Becoming a Member of CP Cincinnati
Greater Cincinnati area lawyers, mental health professionals and financial consultants, who have been trained in the Collaborative methodology of dispute resolution in the area of family relations and children's issues, are eligible for membership in the Academy.
The basic requirements for all members of any of the three Collaboratively professional groups is, first and foremost, a personal commitment to the precepts our group's mission: the promotion of out of court resolution of marital conflict. Annual dues are currently $150.00.
Each year there are regularly scheduled monthly and quarterly meetings where the members discuss Collaborative issues, undertake peer review and case studies and promote consistent use of commonly practiced protocols. The meetings also promote collegiality among the professions and provide space for the development of trusting relationships which help engender successful Collaborative results. Each year, attendance at a substantial number of meetings is required for inclusion on the group’s website roster.
Attorneys must be licensed to practice law in Ohio for at least three (3) years and in good standing with the local or state bar association. They must have actively represented litigants or have been involved in the Court system for three (3) years preceding the date of application. A substantial concentration of the applicant's practice must be in the Family Law area. All attorneys must have professional liability insurance. Each applicant for membership should possess those characteristics of competency, compassion and commitment to the skills of negotiation and civility which are integral to the Collaborative Practice. Each applicant complete and sign an application form provided by the Academy, which among other things, requires the applicant's adherence to the principles and guidelines of the Cincinnati Academy of Collaborative Professionals.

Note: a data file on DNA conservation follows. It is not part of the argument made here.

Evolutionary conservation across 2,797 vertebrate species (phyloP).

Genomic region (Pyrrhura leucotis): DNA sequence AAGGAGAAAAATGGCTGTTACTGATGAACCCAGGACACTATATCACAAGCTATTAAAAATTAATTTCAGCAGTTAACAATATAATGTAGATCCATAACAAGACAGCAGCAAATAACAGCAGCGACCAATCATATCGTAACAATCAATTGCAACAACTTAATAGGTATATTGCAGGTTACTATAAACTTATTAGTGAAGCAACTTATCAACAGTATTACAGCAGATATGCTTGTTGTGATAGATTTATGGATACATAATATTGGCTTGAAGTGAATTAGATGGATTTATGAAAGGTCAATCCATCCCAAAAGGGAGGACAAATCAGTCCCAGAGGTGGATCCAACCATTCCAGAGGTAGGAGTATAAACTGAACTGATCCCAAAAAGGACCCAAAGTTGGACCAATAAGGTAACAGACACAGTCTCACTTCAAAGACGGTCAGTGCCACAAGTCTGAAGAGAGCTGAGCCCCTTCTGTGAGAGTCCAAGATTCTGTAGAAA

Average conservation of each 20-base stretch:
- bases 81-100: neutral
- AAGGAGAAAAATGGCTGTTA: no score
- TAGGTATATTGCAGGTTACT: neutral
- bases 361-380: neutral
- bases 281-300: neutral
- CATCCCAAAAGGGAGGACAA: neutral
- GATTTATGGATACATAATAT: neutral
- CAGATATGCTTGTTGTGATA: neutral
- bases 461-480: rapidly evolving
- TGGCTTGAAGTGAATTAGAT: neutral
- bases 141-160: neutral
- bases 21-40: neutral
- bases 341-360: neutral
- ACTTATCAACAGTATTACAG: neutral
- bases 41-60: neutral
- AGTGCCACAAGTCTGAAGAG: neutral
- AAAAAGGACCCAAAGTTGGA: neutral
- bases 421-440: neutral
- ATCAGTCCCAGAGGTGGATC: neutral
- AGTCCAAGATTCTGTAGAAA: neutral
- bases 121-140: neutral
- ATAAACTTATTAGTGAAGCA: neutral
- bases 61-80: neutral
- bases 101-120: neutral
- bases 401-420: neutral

Financial Professionals must be a CFP, CPA or ChFC. In addition, Financial Professionals must have an appropriate background, education and experience in the financial planning aspects of divorce, including, 20 hours of training at either the Academy for Financial Divorce Practitioners, the Institute of Divorce Financial Analysts, similar training through a university, bar association or CPA program. Collaborative Financial Professionals also are required to have training in communication and mediation skills, client centered, facilitative conflict resolution and interdisciplinary Collaborative training. Members of the Cincinnati Academy of Collaborative Professionals do not receive commissions from the sale of investments or other products to the clients, or receive referral fees or other compensation for implementation of financial strategies during or after the Collaborative Process.
Mental Health Professionals
Mental Health Professionals are required to be licensed in Ohio as a psychologist, school psychologist, licensed clinical social worker, marriage and family therapist, psychiatrist, licensed professional counselor or licensed professional clinical counselor. Collaborative Mental Health Professionals must have an understanding, knowledge and experience in the Family Systems Theory, Individual and Family Life Cycle and Development, assessment of individual and family strengths, assessment and challenges of family dynamics in separation and divorce and challenges of restructuring families after separation. Child and Parenting Specialists shall have expertise in child development, clinical experience with a specialty focus on children and an in-depth understanding of children's issues in divorce. Training requirements include a minimum of six(6) hours of basic interdisciplinary Collaborative Practice training and six (6) hours of annual continuing education in the Collaborative methodology. Mental Health Professionals in the Cincinnati Academy must also have a minimum of three (3) hours legal training in the Family Law practices of his or her jurisdiction. Liability insurance is required to participate in the Collaborative Process.
- It creates a cooperative environment where communication remains open.
- It establishes a team instead of adversaries.
- In matters requiring expert opinions, both parties can jointly hire one independent consultant. That helps shorten the duration of the case and reduces the overall expense.
- Your issues stay within the Collaborative Law setting. That gives you more privacy and greater confidentiality — and less stress during an already-stressful time.
- You and your spouse shape the agreements together -- which means you both are more likely to keep them. That diminishes the parental conflict the adverarial system generates and helps protect children from facing the anguish and divided loyalties that result.
- You can schedule meetings without waiting for court dates. That means you generally spend less time and, as a result, less money to reach closure. It also means you reduce the fear and anxiety associated with court proceedings.